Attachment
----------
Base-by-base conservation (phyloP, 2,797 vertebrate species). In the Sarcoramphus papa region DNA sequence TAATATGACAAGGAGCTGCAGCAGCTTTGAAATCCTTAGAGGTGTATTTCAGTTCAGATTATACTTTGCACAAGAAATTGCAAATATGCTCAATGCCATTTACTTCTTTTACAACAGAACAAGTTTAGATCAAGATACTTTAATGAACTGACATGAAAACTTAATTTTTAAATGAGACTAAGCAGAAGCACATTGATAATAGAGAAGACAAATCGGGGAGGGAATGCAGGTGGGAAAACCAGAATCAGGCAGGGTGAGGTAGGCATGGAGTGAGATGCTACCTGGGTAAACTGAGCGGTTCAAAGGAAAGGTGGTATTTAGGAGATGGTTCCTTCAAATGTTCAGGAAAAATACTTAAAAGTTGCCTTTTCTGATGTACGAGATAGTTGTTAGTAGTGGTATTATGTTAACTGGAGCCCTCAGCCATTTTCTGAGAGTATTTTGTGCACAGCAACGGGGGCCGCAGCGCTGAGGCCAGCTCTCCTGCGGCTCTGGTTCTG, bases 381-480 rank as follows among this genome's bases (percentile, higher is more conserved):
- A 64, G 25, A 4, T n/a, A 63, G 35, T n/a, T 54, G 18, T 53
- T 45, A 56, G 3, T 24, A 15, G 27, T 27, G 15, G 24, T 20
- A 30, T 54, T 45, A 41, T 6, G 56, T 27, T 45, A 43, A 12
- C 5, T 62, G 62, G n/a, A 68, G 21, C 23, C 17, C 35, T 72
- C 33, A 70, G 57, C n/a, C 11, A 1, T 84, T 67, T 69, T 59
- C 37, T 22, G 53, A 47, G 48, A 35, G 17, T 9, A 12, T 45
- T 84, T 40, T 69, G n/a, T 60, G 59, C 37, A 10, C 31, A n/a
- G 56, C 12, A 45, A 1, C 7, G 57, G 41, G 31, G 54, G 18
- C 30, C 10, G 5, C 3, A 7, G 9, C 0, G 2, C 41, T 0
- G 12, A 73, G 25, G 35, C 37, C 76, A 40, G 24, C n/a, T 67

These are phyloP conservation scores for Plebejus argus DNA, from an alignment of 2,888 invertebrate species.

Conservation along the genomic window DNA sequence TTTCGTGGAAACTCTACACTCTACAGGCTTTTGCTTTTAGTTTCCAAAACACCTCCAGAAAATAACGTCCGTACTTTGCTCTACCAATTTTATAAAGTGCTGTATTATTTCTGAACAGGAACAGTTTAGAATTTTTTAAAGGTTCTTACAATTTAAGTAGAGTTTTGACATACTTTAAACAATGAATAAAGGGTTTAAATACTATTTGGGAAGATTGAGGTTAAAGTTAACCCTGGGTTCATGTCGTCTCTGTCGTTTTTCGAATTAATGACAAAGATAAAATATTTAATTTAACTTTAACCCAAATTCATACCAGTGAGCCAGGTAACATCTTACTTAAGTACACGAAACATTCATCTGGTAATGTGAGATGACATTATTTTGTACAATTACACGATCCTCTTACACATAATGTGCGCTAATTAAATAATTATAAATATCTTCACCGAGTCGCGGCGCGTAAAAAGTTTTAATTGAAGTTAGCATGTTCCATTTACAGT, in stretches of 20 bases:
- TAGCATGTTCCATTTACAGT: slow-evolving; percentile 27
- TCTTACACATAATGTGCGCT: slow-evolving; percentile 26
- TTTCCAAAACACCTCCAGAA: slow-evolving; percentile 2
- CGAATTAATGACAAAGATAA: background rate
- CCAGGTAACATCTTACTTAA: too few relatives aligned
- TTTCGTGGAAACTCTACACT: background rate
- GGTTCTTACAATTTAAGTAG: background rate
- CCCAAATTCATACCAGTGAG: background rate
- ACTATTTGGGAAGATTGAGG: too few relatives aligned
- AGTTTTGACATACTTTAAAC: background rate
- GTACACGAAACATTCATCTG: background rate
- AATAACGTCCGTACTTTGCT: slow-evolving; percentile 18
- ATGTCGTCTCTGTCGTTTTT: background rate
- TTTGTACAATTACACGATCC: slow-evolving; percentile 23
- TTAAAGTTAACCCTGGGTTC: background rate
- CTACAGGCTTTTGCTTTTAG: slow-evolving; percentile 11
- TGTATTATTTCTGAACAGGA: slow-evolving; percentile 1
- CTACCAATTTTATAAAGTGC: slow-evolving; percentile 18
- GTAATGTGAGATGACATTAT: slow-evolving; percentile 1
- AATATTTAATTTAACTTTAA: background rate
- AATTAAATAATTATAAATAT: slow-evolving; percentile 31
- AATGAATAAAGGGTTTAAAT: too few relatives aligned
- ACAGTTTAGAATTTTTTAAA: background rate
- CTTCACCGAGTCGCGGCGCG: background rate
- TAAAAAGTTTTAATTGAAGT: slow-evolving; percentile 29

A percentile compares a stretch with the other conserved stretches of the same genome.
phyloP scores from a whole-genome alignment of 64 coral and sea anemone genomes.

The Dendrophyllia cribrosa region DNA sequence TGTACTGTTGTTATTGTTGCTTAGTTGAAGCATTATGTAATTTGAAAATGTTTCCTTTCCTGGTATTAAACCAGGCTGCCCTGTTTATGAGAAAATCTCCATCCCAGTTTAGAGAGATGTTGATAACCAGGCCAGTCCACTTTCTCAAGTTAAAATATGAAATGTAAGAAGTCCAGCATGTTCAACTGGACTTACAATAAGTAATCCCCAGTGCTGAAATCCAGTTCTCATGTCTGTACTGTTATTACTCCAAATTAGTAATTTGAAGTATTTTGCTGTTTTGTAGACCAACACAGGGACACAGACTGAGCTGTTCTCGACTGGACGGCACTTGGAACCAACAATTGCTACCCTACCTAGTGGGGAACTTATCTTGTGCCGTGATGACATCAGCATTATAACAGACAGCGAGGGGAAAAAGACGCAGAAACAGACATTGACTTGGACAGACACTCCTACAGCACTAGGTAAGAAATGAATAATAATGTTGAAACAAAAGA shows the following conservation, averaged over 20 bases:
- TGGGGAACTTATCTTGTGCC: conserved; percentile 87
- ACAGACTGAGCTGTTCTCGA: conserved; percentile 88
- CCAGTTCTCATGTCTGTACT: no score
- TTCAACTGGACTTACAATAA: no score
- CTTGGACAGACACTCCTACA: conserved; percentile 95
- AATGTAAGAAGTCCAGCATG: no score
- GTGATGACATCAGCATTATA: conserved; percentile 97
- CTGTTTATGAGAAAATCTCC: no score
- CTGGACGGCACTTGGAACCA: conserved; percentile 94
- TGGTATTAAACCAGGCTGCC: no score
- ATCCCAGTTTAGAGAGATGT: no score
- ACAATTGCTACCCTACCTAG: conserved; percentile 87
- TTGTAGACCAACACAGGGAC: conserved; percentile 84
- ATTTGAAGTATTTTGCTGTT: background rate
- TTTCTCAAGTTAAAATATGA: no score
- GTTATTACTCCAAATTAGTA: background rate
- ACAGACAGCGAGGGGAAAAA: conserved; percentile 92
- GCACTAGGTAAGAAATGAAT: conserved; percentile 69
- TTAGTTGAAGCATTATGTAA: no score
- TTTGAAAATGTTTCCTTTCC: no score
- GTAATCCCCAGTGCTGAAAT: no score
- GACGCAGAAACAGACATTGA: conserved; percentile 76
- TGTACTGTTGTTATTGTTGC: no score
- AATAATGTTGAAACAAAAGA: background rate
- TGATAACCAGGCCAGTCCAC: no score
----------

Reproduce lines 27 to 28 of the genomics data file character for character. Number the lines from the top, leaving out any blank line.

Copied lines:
- TTTGTACAATTACACGATCC: slow-evolving; percentile 23
- TTAAAGTTAACCCTGGGTTC: background rate